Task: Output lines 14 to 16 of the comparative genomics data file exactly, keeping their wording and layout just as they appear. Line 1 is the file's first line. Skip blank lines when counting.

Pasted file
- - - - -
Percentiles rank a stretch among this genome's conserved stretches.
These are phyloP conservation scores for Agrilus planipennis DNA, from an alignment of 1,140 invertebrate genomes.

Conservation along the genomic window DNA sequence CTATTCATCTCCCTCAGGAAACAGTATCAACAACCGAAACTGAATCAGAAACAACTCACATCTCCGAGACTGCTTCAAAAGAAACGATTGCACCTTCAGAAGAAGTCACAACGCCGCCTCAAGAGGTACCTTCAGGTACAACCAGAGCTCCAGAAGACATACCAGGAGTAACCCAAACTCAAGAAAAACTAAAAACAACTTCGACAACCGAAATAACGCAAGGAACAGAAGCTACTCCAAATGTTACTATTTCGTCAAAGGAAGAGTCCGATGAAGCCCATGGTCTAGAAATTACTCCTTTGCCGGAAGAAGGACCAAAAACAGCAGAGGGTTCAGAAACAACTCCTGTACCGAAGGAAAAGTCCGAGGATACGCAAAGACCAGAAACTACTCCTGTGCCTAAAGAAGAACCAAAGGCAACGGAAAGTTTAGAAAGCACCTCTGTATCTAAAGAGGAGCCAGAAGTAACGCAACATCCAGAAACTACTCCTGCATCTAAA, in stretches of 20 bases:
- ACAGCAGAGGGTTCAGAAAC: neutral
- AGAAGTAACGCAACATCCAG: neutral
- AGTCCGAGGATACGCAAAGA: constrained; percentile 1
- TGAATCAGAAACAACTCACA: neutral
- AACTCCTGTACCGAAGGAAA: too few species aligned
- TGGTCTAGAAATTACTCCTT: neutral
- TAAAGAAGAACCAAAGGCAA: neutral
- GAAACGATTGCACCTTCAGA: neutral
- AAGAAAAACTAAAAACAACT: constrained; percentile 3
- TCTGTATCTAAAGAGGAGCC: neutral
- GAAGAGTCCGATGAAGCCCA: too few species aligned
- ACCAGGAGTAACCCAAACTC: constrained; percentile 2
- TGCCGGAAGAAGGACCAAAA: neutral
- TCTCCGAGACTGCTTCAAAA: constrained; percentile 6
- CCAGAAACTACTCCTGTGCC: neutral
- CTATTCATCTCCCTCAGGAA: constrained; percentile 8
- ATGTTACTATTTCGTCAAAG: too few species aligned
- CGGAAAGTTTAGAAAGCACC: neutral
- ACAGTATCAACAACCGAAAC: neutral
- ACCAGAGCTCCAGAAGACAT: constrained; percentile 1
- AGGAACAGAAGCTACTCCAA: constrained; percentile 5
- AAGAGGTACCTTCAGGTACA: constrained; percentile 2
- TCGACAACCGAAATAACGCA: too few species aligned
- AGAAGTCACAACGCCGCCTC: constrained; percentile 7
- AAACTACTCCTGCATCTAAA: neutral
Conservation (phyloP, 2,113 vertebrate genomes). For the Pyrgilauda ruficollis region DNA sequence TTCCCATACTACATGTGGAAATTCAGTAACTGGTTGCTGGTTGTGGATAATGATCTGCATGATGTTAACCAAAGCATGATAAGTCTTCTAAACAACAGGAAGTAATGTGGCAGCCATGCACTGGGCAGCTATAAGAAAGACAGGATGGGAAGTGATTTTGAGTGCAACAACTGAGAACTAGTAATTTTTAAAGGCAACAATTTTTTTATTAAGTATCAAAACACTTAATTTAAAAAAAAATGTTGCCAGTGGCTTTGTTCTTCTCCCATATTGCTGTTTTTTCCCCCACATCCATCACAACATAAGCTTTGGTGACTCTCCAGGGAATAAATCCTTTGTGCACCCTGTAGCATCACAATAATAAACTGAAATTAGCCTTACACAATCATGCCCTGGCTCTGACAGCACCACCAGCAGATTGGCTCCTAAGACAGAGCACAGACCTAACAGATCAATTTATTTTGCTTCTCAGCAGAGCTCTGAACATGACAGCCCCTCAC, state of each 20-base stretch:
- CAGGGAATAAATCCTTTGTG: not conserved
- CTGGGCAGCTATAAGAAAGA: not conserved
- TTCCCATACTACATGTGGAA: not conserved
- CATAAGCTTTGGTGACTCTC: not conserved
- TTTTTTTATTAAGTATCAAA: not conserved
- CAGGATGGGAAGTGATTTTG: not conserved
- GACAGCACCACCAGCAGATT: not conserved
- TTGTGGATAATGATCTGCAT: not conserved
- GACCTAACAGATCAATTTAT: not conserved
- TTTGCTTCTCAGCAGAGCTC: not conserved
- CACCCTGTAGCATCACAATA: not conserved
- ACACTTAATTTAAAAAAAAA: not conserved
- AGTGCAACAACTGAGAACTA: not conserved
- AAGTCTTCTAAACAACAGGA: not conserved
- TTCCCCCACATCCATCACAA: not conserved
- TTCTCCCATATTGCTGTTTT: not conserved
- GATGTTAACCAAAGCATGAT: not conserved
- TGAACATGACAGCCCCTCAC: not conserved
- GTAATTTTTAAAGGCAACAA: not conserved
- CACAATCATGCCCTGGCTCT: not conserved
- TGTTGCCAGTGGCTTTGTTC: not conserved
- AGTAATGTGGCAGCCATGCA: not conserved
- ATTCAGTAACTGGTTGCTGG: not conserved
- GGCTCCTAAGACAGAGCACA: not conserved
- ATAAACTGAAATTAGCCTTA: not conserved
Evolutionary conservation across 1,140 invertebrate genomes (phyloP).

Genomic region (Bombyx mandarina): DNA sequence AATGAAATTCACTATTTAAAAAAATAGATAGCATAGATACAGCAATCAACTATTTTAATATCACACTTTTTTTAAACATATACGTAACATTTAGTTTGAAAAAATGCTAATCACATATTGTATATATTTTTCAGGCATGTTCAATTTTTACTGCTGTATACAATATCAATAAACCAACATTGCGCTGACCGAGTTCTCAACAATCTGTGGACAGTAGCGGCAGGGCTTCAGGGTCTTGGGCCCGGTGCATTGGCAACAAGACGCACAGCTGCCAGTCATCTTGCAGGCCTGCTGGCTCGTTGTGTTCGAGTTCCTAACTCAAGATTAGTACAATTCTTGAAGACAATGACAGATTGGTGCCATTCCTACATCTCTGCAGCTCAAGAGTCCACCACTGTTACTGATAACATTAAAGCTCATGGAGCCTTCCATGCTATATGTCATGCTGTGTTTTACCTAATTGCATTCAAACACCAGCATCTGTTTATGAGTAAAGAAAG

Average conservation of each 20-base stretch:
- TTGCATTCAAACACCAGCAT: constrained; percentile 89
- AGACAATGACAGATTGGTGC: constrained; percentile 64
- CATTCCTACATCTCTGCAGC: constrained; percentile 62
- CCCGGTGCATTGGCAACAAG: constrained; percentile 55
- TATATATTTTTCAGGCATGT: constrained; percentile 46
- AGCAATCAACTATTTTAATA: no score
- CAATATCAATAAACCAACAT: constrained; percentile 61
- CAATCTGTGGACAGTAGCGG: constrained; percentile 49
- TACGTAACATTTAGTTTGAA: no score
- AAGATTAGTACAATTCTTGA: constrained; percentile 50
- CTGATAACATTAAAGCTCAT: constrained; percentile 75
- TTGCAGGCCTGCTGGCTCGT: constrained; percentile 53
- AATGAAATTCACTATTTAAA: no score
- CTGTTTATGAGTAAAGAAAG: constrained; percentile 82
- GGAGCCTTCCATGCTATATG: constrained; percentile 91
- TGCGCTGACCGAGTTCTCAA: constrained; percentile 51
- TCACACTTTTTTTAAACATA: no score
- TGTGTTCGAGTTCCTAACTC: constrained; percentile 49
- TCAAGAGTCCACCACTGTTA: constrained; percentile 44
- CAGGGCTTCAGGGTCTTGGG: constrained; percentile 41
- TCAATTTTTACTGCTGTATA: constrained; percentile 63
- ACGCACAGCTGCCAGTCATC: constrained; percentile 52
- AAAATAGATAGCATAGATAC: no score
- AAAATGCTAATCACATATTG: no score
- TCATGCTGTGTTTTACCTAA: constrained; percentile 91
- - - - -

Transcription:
- GAAGAGTCCGATGAAGCCCA: too few species aligned
- ACCAGGAGTAACCCAAACTC: constrained; percentile 2
- TGCCGGAAGAAGGACCAAAA: neutral